In spite of Devlin’s tendency to take murders personally, “as he stared down at what was left of Anthony Ledger, Sebastian felt only relief.” Ashworth was pure evil, and Devlin constantly worried about the safety of his niece. He knew that because Ashworth’s father was a wealthy, powerful nobleman, someone would have to be arrested for Ashworth’s death, whether truly guilty or not. And Devlin didn’t want Stephanie to be that someone.
[As the author points out, at that time, husband killers were dealt with more harshly than wife killers. Under common law, for a woman to kill her husband was more than simple murder. “It was also an act of treason – a rebellion against both God and King, who together had placed her husband above her as her master. As a desecration that threatened the God-ordained fabric of society, such an act was therefore seen as a threat – and punished as harshly as witchcraft.”]
Thus, Devlin needed to get to the bottom of who murdered Ashworth and why, fervently hoping it would not turn out to be Stephanie. While he did suspect her, there was much that argued for her innocence, such as the additional bodies found, all associated with Ashworth. Devlin supposed the murderer was cleaning up loose ends and eliminating anyone who might threaten exposure. Stephanie, with her two infants, didn’t seem capable of any killings besides that of her husband. But Devlin had the strong sense she was lying to him.
In the case of Ashworth, so widely reviled, there were plenty of other suspects at least. Almost everyone who knew Ashworth hated him, even shopkeepers. Ashworth was constantly ordering goods and not paying for them. As one merchant bitterly complained, “Anyone that bastard did business with, he cheated if he could. It was like a game with him – a matter of pride, a way to show that he was the one with the power, while the rest of us… the rest of us were like nothin’ to him.”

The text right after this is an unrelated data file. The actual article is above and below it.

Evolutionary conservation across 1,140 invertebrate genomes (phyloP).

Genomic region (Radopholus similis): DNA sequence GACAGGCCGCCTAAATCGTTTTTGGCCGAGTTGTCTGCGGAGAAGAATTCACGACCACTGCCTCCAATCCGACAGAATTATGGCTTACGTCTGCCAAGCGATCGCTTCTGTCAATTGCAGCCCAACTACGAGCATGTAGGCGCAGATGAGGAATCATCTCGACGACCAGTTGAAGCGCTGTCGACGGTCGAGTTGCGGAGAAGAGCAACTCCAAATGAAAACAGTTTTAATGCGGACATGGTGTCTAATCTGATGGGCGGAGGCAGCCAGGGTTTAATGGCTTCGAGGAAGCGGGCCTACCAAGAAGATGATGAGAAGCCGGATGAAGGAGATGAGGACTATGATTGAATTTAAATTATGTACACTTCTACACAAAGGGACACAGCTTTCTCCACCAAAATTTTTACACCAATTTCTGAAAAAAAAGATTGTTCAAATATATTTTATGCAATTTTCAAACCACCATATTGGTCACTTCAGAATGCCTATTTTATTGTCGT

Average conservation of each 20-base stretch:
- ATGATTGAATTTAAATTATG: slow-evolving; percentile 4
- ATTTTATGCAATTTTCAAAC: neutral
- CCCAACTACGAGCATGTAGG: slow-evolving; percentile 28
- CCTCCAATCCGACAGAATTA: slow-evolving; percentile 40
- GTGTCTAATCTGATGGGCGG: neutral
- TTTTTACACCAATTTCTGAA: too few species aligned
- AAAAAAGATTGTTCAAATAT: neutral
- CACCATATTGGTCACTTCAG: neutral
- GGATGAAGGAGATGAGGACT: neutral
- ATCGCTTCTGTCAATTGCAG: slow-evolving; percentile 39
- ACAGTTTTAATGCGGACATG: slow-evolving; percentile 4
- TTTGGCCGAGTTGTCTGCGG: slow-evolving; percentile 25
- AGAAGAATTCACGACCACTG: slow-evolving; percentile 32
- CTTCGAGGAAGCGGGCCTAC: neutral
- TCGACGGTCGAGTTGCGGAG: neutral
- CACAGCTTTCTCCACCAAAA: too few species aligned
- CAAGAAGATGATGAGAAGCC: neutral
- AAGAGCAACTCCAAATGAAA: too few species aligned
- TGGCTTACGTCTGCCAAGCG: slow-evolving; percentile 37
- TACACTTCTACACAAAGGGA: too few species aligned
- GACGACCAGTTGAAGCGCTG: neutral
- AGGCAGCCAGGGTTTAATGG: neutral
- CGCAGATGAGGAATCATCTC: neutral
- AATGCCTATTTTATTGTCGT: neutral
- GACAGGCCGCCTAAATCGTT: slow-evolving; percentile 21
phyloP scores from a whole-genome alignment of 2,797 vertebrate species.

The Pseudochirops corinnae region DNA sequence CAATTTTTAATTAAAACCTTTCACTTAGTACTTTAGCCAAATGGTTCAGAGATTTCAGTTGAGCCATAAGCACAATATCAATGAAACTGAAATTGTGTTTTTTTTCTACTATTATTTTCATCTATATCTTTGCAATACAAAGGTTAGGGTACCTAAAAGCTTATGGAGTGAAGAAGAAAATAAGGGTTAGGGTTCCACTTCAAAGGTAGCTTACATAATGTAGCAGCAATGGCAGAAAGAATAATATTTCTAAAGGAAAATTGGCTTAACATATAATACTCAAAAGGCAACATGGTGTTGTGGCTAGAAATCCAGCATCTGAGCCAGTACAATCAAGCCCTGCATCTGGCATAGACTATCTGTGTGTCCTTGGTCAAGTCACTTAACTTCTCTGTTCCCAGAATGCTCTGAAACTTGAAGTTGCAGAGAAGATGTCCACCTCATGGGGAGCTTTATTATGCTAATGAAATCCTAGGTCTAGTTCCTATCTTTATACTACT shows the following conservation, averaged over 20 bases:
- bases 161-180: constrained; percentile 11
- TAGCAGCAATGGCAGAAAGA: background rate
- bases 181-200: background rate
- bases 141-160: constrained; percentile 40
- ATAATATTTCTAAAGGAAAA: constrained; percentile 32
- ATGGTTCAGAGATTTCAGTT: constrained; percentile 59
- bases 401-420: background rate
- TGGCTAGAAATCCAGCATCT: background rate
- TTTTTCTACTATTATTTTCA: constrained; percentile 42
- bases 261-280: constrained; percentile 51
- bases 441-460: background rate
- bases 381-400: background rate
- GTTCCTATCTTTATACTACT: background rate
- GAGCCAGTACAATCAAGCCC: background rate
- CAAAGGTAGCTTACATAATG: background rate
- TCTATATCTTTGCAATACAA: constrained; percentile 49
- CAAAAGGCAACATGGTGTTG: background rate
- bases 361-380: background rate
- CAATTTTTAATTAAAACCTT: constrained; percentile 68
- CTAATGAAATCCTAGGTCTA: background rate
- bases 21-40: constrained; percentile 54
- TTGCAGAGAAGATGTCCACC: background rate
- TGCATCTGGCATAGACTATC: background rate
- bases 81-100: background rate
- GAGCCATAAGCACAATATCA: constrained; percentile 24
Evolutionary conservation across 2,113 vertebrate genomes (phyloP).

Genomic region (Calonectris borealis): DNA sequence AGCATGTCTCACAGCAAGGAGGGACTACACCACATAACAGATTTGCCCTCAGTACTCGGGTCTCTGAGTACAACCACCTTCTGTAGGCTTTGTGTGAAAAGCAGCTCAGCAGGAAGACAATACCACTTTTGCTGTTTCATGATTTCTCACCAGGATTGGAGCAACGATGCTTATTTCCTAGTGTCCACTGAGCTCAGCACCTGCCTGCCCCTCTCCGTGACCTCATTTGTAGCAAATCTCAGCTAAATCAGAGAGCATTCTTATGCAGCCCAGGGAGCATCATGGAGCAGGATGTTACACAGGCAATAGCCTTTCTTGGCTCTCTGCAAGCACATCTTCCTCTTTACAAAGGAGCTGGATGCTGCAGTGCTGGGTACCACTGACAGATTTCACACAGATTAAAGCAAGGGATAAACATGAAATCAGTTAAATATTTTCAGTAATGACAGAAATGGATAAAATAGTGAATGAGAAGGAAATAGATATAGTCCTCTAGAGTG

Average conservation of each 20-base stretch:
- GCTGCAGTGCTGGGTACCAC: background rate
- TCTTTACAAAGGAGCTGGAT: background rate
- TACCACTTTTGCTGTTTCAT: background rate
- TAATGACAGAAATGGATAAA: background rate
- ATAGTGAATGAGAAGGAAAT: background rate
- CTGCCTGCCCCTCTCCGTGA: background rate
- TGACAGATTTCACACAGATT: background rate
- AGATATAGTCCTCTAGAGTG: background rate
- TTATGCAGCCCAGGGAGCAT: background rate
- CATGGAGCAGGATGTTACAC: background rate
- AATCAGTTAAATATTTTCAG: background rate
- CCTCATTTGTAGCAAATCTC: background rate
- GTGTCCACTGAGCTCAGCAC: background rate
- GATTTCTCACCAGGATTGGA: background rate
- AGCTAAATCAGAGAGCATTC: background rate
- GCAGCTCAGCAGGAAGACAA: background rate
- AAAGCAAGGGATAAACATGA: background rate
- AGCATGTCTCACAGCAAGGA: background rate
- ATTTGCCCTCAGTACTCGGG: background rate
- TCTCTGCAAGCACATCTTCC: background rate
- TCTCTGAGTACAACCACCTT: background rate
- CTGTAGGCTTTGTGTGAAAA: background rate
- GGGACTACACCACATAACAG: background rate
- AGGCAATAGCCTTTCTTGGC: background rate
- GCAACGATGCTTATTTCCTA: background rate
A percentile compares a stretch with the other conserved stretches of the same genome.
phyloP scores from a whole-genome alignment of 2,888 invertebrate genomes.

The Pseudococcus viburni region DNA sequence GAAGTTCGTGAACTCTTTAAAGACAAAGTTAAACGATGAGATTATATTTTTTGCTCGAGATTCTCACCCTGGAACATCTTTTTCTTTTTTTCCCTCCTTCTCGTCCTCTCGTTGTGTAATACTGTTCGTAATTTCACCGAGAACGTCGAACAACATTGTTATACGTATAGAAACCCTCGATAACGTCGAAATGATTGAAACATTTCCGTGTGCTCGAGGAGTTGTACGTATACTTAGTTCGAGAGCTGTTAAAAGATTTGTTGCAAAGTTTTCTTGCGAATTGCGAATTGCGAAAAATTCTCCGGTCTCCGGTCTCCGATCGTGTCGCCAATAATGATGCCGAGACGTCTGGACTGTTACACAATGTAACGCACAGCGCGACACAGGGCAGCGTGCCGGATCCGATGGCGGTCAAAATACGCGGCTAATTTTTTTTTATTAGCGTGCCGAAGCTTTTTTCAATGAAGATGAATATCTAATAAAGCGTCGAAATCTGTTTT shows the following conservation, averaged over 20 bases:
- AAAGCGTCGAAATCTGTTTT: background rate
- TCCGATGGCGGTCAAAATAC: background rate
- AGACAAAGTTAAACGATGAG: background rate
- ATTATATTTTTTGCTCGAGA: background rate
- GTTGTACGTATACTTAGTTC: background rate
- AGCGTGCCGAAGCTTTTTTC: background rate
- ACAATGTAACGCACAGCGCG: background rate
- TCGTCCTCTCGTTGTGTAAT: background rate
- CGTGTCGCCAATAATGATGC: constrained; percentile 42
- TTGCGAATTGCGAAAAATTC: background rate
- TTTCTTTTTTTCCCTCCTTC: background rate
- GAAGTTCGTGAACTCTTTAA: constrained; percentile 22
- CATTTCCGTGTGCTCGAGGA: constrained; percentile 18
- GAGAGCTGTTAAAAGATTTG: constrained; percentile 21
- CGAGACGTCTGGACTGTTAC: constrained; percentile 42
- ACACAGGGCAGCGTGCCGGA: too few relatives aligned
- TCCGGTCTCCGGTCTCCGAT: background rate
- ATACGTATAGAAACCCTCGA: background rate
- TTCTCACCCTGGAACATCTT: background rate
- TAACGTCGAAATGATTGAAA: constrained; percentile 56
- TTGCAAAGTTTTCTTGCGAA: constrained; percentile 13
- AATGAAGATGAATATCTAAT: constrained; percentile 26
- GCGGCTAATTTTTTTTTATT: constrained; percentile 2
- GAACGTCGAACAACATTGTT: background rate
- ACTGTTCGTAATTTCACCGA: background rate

There is even a possibility of involvement at the highest levels of the government, as is usual in Harris’s books, so she can acquaint us with the convoluted political machinations of the time. In this case, 25-year-old Grand Duchess Catherine of Oldenburg, the best-loved sister of Tsar Alexander of Russia, is in London, allegedly to prepare for her brother’s impending visit. One of her ladies is Princess Ivanna Gagarin, also in her twenties, who was apparently involved somehow with Ashworth. Are the Russians responsible for all of this?
Devlin often ruminates on the nature of evil. In his experience, he has found that most murders are committed because of one of five motives: greed, whether for money or power; love, or at least sexual lust; fear; jealousy; and revenge. But, he has come to think, “there existed another breed of killer, and those were the ones Sebastian believed belonged in a category all their own: the men and women who killed for pleasure.” He thought Ashworth was in that latter group. But if so, who would slay the wicked? The answer is a surprising one.
Evaluation: I love the recurring characters in this series and their evolving interactions. In addition, one always learns a great deal of history from the stories, with a number of crimes thrown in to add tension and interest. The author does an excellent job smoothly filling in background from previous books, but I believe readers would derive more enjoyment from the books by reading the series in order.
Published by Berkley, an imprint of Penguin Random House, 2019